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Octavia E. Butler - Kindred (1979)

This book is worthy of a proper review. I have time for some brief notes.

My copy of Kindred is the Pocket Books paperback, published in the US in 1981. It was 'as new' before I read it this week, and I have read it carefully so it is still 'fine', as paperbacks thirty-five years old go.

The cover is not particularly compelling, but there is a long quote from Harlan Ellison on the back, and the front has this blurb:
"The stunning novel of a modern woman drawn into the cruel sensual world of the Antebellum South - "An important novel...its power is hypnotic!" - Harlan Ellison.


Kindred stands up to time and memory. That's rare.

Nearly four decades after publication, I did not stumble in reading it: no obsolete language, no unexamined assumptions, no stock backdrops distracting me from the story.

Rereading a remembered book - I knew the beginning, and somewhat of the middle, and the end - it matched my memories, and nevertheless felt as fresh and shocking as if it were brand new.

And more than either of these, I found that reading it was a physical act: whenever I put the book down I found myself aroused, with shallow breath and racing heart. And that isn't because the story takes place in "the cruel, sensual world of the Antebellum South"; that's because Butler's unemphatic prose brings the reader calmly and surely into sympathy with the narrator, and you fear for her and her friends as you would fear for yourself and your friends.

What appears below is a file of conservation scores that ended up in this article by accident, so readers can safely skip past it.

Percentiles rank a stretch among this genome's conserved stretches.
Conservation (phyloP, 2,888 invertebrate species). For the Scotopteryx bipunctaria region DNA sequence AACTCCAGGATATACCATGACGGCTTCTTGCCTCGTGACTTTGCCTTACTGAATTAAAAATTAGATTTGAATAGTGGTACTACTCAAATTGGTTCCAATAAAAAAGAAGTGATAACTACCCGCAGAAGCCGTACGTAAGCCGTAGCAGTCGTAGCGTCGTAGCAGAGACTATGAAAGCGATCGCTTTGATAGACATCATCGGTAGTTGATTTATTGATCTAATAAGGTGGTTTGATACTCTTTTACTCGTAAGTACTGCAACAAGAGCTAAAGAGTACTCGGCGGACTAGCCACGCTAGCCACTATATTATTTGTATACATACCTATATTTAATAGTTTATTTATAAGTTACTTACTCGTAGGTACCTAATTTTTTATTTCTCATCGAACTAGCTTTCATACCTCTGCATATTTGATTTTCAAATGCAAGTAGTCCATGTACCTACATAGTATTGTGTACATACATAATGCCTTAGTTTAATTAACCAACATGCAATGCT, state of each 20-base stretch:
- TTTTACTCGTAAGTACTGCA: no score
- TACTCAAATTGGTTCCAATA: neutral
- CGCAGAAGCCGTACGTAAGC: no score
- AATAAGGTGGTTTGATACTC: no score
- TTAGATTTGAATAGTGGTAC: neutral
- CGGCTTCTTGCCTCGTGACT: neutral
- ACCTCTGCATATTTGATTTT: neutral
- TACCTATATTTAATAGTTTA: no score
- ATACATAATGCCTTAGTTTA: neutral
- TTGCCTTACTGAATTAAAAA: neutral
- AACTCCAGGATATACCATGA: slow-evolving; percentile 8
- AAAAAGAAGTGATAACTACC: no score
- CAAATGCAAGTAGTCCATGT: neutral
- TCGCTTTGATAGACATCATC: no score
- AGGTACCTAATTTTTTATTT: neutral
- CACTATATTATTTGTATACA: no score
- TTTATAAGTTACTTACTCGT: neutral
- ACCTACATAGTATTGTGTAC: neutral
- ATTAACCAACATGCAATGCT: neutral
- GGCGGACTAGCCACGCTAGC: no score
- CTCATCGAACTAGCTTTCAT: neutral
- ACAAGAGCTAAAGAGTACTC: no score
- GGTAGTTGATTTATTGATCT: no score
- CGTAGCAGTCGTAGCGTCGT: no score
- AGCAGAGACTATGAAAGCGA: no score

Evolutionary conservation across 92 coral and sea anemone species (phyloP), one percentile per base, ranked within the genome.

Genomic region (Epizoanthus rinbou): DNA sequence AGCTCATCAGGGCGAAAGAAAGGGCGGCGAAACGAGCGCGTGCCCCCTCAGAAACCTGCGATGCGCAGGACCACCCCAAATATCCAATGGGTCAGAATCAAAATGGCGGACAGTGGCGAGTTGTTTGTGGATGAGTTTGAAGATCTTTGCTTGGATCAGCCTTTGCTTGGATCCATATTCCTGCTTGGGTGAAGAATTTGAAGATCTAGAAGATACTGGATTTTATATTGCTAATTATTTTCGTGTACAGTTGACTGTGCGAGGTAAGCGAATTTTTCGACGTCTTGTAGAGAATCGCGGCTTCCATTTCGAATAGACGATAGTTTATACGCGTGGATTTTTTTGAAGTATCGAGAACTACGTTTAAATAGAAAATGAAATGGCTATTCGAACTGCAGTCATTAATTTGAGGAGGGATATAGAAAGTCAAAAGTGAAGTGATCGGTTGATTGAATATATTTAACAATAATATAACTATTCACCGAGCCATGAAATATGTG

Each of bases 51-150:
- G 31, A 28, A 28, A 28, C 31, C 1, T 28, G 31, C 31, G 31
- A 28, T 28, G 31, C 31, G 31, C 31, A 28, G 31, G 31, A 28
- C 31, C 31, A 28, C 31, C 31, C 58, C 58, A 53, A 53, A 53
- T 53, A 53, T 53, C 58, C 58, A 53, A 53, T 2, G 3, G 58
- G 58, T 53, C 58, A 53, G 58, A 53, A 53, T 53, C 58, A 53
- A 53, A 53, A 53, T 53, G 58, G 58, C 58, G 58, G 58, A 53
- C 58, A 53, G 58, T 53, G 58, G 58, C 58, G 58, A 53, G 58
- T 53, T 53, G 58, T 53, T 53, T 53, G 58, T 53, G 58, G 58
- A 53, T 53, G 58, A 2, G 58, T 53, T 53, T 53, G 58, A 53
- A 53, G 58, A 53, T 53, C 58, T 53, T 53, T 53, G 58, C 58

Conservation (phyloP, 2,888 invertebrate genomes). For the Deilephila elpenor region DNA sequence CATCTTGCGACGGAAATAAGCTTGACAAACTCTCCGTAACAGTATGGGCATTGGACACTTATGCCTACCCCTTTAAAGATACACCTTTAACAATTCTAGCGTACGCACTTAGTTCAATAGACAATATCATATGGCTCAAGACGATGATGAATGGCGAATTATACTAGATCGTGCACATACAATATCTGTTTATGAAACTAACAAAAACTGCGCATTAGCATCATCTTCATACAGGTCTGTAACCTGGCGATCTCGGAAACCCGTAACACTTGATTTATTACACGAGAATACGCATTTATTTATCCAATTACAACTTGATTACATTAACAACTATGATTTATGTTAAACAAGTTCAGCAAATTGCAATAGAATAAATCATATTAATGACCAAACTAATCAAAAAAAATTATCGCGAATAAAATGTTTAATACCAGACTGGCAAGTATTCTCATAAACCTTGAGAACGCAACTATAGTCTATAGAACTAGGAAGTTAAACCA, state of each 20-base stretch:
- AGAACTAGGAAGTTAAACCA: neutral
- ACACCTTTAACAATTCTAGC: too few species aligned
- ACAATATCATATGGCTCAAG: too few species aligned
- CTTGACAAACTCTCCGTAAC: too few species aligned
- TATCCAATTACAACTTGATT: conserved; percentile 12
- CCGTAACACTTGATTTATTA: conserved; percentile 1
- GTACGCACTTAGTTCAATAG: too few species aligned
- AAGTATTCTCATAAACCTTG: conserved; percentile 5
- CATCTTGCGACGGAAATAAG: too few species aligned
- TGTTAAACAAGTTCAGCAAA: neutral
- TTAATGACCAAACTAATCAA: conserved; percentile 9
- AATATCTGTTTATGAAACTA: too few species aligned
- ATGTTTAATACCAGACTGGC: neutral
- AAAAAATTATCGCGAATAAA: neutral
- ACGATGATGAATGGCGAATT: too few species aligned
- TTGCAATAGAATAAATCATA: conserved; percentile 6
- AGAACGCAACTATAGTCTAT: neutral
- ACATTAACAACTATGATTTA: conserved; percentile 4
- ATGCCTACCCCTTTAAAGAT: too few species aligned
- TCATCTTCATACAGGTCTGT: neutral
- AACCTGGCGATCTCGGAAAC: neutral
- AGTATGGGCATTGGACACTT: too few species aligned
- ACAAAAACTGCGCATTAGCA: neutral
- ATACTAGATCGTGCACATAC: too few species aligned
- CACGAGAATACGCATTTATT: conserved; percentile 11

* * *

Kindred was published in 1979. It must be unusual to read, or reread, it now without at least some knowledge of Butler's literary career in mind. I am amazed and astonished that this can be true for me and not destroy its power. I hope that is true for others coming to it for the first time.

Those of us who came to it around 1979 might have read Mandingo (1957) by Kyle Onstott, or The Foxes of Harrow (1946) by Frank Yerby (I had read both, although I don't think I realised at the time that Yerby is black), or Gone With the Wind (1936) by Margaret Mitchell (which I had not read; I'm relying on other's views for this particular book). Kindred stands as a sharp corrective to those fantasies of male and slave-owning power.

We might have read Lord Kalvan of Otherwhen (1965) by H. Beam Piper or Lest Darkness Fall (1939) by L. Sprague de Camp. Kindred stands as a sharp corrective to those (male) fantasies of the use of education and rational mind to survive and take power in pre-Enlightenment societies.

I wrote about my memories of expectations for Kindred before I read it: http://coth.livejournal.com/#asset-coth-338325. They stand.

Edit: Brian tells me that Kindred was not published in the UK until 1988 when it was published by The Women's Press. I wonder why Sphere and/or Sidgwick & Jackson did not pick it up when they published the Patternmaster books before and after this?

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Caroline M

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